For multiplayer games, there is one local instance of the Game State on each player's machine. Local Game State instances get their updated information from the server's instance of the Game State.

The associated C++ class is GameState .


The Graph is a visual representation of a particular graph of nodes as it shows all of the nodes contained in the graph as well as the connections between them. It provides editing capabilities for adding and removing nodes, arranging nodes, and creating links between

  1. Breakpoints can also be set in the Graph to aid in debugging Blueprints.

The Blueprint Editor Modes were removed in 4.7. Please see Blueprint Editor Reference for information about the Blueprint Editor Interface .


In Matinee, a group is a container for animation and visual effects for a specific Actor. In the Level Editor, a group is an organizational object in which selected Actors can be combined together so they can be transformed as a single unit.





key, keyframe

In animation, a key or keyframe is a record of a given value or values at a specific time. Curves are then used to interpolate between these keyframes, resulting in animated change over time.


Keybindings are custom-defined keyboard shortcuts. In the Unreal Engine, you can bind specific keys or key combinations to execute specific commands or actions.

Kill Z

The Kill Z is the coordinate along the Z axis at which an Actor is automatically destroyed or players are killed. Setting a Kill Z helps prevent player characters from getting stuck and being unable to respawn when they fall off an edge.



A Level is a gameplay area that you define. Levels contain everything a player can see and interact with, such as geometry, Pawns, and Actors.

Unreal Engine saves each level as a separate .umap file, which is why you will sometimes see them referred to as Maps .



A Material is an asset that can be applied to a mesh to control the visual look of the scene. At a high level, it is probably easiest to think of a Material as the "paint" that is applied to an object. But even that can be a little misleading, since a Material literally defines the type of surface from which your object appears to be made. You can define its color, how shiny it is, whether you can see through the object, and much more.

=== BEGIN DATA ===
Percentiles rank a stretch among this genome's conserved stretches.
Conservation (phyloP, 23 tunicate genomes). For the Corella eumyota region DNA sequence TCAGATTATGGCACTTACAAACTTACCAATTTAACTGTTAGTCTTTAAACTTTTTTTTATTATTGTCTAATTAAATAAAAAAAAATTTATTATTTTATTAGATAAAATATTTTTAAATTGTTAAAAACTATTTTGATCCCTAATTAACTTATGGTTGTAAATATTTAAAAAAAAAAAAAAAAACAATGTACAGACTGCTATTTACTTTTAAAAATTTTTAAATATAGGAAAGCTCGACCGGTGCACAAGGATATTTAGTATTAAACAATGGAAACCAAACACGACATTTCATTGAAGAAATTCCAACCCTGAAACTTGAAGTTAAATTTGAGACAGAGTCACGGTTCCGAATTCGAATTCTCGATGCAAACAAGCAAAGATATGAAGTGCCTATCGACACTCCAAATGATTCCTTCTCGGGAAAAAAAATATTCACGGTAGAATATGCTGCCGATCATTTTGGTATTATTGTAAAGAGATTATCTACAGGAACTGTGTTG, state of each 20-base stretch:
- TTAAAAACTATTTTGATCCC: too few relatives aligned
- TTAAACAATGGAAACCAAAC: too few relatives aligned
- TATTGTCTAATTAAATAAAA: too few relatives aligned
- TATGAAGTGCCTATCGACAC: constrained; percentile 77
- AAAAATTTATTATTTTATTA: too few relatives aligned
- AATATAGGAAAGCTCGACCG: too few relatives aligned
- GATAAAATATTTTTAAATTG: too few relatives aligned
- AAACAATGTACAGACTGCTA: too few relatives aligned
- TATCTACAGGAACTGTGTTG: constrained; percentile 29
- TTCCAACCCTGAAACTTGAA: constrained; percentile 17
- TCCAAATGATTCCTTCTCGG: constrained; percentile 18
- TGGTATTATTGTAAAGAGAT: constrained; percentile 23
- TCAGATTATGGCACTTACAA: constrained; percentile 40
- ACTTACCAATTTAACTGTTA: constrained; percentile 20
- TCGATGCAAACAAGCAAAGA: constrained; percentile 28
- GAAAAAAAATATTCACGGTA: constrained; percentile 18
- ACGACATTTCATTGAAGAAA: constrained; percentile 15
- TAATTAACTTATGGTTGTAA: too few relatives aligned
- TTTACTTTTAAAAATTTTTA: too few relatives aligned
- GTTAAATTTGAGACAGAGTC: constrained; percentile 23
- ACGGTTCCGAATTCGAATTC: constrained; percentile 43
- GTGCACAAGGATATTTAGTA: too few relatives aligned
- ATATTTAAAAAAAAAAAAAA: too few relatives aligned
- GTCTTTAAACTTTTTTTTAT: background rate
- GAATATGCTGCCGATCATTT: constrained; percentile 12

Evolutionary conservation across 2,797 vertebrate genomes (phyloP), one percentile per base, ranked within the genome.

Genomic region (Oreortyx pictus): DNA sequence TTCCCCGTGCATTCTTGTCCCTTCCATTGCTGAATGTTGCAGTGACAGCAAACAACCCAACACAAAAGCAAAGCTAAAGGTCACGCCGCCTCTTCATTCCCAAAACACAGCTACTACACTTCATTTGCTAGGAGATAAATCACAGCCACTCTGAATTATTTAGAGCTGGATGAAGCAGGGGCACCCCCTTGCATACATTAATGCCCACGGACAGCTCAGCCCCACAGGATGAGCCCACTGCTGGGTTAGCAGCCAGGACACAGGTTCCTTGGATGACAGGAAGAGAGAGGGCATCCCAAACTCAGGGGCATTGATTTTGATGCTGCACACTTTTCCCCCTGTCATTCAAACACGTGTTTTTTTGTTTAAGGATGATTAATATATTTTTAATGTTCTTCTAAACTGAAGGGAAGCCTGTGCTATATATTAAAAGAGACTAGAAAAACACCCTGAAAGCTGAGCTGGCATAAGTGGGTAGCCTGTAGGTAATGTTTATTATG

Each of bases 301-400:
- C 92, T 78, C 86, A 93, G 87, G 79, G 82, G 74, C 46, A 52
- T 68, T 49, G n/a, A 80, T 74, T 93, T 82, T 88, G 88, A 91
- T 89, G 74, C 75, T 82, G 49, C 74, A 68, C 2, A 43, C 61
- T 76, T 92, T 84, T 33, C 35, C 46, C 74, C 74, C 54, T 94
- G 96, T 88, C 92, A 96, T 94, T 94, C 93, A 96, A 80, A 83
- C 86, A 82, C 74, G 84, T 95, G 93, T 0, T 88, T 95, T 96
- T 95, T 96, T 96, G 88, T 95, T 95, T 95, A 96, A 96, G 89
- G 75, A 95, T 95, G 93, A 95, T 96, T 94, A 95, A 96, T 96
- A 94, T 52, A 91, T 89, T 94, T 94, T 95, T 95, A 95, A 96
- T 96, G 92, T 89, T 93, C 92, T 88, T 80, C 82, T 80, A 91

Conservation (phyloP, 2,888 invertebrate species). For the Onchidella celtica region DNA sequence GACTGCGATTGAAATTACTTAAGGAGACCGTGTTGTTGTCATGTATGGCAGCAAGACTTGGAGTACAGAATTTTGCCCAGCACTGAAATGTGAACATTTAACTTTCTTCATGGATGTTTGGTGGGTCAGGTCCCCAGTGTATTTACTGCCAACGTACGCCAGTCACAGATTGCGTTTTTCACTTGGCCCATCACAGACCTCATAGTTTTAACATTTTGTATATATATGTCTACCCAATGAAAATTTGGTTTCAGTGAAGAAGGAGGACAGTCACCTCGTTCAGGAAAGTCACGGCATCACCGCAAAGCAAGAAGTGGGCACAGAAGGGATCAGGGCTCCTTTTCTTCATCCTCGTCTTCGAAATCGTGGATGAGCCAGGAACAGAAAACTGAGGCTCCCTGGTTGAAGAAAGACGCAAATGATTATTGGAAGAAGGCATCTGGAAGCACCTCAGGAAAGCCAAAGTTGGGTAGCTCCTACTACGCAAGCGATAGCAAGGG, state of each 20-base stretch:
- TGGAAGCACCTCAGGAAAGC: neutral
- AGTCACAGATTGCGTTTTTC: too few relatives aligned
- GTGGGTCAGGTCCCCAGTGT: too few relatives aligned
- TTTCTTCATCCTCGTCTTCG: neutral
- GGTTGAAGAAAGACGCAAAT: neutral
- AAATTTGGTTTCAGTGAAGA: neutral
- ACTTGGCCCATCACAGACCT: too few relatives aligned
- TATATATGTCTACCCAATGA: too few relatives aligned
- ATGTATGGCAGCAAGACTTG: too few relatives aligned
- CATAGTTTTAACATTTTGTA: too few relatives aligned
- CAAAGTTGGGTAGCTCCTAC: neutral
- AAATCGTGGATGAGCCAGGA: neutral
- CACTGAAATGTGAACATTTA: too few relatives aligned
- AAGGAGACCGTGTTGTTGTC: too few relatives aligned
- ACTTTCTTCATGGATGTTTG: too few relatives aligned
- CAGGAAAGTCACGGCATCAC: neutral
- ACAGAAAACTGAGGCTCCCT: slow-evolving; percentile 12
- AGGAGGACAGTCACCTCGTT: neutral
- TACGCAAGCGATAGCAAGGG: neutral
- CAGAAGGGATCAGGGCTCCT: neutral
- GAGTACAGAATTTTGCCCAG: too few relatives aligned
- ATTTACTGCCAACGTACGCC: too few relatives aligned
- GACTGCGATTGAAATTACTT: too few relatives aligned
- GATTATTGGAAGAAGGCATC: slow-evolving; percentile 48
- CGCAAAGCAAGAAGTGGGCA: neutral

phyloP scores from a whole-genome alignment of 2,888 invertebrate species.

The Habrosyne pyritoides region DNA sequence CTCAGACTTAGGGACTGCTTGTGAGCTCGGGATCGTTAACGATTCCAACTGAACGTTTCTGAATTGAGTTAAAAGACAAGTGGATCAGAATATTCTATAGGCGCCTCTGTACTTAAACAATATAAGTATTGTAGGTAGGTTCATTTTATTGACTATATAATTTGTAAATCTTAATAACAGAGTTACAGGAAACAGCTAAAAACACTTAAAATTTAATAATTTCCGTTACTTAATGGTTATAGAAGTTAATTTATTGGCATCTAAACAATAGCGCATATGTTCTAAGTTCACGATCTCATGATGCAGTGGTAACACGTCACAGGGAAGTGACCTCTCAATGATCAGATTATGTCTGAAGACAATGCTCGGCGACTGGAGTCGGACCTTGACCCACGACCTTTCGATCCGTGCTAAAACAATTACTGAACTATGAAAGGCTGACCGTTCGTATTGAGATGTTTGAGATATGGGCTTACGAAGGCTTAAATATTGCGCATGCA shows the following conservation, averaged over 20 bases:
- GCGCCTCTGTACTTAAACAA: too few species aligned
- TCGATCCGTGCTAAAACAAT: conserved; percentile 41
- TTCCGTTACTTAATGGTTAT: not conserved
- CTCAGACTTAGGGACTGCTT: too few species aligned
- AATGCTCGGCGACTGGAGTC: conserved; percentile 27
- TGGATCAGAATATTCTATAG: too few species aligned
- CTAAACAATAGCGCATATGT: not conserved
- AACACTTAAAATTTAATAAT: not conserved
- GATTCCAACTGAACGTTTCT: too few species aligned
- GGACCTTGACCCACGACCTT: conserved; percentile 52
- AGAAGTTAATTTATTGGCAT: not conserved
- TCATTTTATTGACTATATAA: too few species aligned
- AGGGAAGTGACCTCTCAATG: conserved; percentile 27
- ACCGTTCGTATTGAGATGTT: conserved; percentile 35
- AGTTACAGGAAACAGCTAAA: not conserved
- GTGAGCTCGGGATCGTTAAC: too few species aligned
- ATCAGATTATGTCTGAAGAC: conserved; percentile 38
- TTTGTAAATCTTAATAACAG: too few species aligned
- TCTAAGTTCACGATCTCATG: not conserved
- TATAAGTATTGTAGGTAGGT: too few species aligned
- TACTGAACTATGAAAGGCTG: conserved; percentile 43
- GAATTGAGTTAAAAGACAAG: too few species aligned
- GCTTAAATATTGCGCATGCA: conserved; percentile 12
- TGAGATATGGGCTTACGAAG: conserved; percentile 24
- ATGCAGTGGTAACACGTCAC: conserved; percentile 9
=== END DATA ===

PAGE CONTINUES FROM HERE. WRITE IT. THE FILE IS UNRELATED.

In more technical terms, when light from the scene hits the surface, a Material is used to calculate how that light interacts with that surface. These calculations are done using incoming data that is input to the Material from a variety of images (textures) and math expressions, as well as from various property settings inherent to the Material itself.

Unreal Engine 4 utilizes a physically-based shading model . This means that rather than defining a Material using arbitrary properties (such as Diffuse Color and Specular Power), you instead use properties more easily relatable to the real world. These include Base Color, Metallic, Specular, and Roughness.


The Matinee animation tool provides the ability to animate the properties of Actors over time, to create either dynamic gameplay or cinematic in-game sequences. The system is based on the use of specialized animation tracks in which you can place keyframes to set the values of certain properties of the Actors in the level. The Matinee Editor is similar to the non-linear editors used for video editing, making it familiar to video professionals.

Matinee Actor

A Matinee Actor is a specific instance of a Matinee animation, created as an Actor and placed in your scene.

Migrate Tool

The Content Browser contains the Migrate Tool , which allows assets to be copied from one project to another, along with any dependent assets. For instance, you can migrate a Material, and any Texture assets that define that Material will automatically be copied along with it. This is useful when you need to merge or fork projects, or when transitioning from a test environment into a production project.


Mobility is a property of Static Mesh and Light Actors. The Mobility property, which is set in the Details panel, determines whether an Actor can move during gameplay. In addition, for Light Actors, the Mobility property determines the types of light and shadows cast. Mobility property settings include Static, Stationary (Light Actors only), and Movable.

In the World Outliner, an Actor's Mobility setting is indicated by a small colored dot on the left: orange for Movable, yellow for Stationary, none for Static.

Actors with a Movable setting have the most versatility but the highest performance hit; Actors with a Static setting have the least versatility but the lowest performance hit.

Modes panel

Modes change the primary behavior of the Level Editor for a specialized task, such as moving and transforming assets in the world, sculpting landscapes, generating foliage, creating geometry brushes and volumes, and painting on meshes. Modes panels contain a selection of tools tailored to the selected editing mode.